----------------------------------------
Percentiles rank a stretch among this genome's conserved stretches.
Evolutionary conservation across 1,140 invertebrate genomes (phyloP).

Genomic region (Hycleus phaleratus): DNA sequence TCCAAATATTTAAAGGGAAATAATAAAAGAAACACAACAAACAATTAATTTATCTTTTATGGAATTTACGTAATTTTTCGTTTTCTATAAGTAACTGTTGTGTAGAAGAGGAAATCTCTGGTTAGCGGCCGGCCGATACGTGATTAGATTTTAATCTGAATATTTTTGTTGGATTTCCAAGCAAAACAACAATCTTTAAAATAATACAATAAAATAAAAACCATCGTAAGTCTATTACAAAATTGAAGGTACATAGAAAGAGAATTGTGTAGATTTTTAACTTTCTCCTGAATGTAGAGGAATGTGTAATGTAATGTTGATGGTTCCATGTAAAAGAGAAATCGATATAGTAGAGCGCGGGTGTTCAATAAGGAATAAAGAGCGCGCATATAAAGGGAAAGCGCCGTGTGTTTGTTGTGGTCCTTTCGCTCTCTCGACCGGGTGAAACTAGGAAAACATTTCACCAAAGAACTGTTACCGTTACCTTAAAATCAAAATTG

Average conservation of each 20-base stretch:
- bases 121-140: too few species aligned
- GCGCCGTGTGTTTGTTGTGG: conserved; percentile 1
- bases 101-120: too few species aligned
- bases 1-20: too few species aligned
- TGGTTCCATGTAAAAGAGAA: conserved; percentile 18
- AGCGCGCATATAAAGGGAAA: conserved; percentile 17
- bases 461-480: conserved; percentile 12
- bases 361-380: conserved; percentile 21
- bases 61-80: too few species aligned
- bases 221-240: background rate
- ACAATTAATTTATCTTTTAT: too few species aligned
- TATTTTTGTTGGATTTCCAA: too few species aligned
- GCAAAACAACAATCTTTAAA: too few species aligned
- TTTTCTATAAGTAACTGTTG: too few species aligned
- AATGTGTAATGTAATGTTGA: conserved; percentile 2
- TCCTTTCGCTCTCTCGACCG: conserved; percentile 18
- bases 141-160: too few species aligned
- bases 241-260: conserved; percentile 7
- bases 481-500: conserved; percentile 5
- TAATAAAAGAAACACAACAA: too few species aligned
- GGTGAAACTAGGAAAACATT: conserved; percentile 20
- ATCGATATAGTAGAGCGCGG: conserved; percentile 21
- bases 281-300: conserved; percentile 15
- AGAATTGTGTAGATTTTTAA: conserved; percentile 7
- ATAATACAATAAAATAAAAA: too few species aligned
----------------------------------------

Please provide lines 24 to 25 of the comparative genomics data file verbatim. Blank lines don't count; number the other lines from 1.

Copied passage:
- TAATAAAAGAAACACAACAA: too few species aligned
- GGTGAAACTAGGAAAACATT: conserved; percentile 20